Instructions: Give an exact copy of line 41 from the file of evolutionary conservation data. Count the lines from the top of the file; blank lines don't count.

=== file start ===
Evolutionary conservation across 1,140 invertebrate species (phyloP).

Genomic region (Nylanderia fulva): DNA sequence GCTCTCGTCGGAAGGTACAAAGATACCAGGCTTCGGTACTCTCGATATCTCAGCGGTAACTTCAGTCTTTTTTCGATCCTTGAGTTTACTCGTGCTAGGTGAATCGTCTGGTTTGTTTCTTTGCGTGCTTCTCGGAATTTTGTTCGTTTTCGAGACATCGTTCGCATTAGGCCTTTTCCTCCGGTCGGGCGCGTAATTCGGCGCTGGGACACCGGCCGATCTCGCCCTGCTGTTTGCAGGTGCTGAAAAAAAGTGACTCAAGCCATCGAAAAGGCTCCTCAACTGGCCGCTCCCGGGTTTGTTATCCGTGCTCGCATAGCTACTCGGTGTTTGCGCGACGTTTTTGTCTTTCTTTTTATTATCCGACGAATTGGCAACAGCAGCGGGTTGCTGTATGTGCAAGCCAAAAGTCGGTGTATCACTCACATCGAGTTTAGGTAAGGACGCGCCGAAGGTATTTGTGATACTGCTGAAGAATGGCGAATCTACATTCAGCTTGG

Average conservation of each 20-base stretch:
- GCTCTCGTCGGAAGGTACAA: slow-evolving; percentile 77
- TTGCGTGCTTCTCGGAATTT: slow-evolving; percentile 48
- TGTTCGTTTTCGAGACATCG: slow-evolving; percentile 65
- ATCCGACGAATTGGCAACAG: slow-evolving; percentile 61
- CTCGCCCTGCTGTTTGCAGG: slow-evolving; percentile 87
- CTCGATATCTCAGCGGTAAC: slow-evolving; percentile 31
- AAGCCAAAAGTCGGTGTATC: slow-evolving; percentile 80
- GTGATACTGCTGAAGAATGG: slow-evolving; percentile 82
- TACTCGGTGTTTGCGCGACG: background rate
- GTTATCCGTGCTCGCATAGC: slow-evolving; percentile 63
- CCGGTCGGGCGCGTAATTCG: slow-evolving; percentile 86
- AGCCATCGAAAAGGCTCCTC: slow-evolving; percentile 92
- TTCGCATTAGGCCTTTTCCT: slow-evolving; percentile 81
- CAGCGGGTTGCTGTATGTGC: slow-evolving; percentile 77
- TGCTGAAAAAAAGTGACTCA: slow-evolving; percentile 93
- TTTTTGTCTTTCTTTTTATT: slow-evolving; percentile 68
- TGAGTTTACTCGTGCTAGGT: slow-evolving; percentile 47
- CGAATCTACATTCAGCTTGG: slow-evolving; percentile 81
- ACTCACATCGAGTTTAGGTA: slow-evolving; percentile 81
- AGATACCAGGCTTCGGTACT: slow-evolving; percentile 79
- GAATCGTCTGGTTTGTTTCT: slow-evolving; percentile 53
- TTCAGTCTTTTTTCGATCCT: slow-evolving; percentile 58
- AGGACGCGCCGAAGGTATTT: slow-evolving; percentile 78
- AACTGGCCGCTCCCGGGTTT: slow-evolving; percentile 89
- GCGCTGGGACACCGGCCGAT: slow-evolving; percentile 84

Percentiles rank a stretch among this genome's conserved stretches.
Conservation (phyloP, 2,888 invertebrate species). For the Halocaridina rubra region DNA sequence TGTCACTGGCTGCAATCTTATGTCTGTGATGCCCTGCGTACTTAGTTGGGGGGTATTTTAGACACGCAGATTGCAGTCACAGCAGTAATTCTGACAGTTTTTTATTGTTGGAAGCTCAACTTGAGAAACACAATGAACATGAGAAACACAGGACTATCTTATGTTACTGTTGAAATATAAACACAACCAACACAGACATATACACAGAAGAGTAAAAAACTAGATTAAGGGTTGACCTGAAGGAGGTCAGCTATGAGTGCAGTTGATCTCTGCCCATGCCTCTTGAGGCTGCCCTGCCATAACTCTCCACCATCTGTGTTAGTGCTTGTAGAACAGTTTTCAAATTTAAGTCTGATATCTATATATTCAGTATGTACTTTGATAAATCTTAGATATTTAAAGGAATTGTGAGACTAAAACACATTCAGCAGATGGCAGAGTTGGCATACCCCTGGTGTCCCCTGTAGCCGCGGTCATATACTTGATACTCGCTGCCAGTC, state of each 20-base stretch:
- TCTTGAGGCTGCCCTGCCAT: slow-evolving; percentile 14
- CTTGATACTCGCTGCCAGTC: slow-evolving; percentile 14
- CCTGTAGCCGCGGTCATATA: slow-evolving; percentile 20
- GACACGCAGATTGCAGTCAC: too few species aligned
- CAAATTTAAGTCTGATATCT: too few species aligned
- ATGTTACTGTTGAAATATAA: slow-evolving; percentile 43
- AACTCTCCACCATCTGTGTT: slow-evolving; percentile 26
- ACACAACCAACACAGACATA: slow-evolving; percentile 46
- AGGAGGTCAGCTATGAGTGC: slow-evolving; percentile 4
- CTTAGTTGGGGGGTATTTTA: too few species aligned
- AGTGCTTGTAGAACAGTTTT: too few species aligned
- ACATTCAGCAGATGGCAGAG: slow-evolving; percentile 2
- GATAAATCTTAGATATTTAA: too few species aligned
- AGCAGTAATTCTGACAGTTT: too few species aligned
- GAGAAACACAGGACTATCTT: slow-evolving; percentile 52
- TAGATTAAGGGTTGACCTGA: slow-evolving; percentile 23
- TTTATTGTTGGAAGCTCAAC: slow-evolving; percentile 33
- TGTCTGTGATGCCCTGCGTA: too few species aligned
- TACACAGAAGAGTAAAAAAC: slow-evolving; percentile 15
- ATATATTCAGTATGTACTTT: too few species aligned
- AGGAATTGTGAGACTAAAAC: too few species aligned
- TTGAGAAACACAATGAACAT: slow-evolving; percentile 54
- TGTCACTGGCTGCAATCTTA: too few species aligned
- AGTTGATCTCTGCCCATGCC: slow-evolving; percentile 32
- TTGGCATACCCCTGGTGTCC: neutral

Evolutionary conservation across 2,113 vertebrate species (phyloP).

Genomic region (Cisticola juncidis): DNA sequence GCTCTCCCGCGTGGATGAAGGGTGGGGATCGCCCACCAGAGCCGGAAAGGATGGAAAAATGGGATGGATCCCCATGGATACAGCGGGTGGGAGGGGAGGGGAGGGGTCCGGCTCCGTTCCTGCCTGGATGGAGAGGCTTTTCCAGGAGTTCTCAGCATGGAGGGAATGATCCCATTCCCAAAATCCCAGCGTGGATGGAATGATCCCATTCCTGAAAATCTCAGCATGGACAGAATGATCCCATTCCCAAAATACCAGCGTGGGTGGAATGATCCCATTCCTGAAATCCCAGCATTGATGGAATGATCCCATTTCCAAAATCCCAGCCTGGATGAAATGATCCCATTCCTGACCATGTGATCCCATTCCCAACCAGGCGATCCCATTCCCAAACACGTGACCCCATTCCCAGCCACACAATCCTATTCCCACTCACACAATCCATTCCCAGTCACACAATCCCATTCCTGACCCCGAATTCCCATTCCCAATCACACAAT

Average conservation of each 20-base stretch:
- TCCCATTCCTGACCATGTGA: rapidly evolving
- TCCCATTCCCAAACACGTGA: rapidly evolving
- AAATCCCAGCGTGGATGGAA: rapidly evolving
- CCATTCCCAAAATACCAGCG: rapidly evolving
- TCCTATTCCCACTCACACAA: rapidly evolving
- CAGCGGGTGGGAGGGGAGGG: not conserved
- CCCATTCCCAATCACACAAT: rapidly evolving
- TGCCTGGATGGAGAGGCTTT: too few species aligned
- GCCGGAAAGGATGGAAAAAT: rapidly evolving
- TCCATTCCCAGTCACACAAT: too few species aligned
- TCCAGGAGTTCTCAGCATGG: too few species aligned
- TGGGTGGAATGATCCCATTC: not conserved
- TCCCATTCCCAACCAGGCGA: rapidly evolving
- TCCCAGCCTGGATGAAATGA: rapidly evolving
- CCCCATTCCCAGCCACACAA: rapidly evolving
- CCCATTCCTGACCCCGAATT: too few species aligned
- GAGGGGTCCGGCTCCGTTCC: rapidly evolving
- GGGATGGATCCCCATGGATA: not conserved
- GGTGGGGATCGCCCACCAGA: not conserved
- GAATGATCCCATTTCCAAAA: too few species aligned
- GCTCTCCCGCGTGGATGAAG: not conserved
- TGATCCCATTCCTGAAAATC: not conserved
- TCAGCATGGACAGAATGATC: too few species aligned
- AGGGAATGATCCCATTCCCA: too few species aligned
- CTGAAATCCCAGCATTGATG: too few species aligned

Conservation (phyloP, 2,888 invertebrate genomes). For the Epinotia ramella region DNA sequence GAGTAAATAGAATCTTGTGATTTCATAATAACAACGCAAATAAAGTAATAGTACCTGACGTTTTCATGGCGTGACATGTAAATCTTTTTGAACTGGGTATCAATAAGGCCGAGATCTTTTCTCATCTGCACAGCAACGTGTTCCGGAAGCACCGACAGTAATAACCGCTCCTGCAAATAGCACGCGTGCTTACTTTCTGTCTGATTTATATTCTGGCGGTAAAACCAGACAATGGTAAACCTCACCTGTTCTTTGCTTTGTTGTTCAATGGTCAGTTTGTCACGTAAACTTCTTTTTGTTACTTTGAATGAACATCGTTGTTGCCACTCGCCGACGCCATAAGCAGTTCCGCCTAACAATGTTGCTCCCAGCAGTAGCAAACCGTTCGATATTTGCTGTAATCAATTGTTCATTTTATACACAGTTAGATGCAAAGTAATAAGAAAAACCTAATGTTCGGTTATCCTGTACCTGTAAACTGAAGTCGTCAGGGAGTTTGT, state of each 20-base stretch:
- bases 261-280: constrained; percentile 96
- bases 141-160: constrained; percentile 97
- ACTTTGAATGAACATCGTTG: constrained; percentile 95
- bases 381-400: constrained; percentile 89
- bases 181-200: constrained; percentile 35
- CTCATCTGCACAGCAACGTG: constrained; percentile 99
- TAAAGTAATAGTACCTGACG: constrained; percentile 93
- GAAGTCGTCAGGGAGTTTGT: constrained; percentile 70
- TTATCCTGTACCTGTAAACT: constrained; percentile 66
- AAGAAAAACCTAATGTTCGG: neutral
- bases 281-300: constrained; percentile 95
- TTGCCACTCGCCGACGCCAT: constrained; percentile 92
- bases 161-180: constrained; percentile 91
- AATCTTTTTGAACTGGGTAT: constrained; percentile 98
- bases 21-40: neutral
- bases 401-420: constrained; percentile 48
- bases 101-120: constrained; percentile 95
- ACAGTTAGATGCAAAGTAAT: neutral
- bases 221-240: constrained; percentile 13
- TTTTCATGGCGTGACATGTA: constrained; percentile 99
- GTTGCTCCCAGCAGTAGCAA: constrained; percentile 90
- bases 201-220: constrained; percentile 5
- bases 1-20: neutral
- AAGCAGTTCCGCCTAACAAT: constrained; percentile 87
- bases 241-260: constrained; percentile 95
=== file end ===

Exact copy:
- AGTGCTTGTAGAACAGTTTT: too few species aligned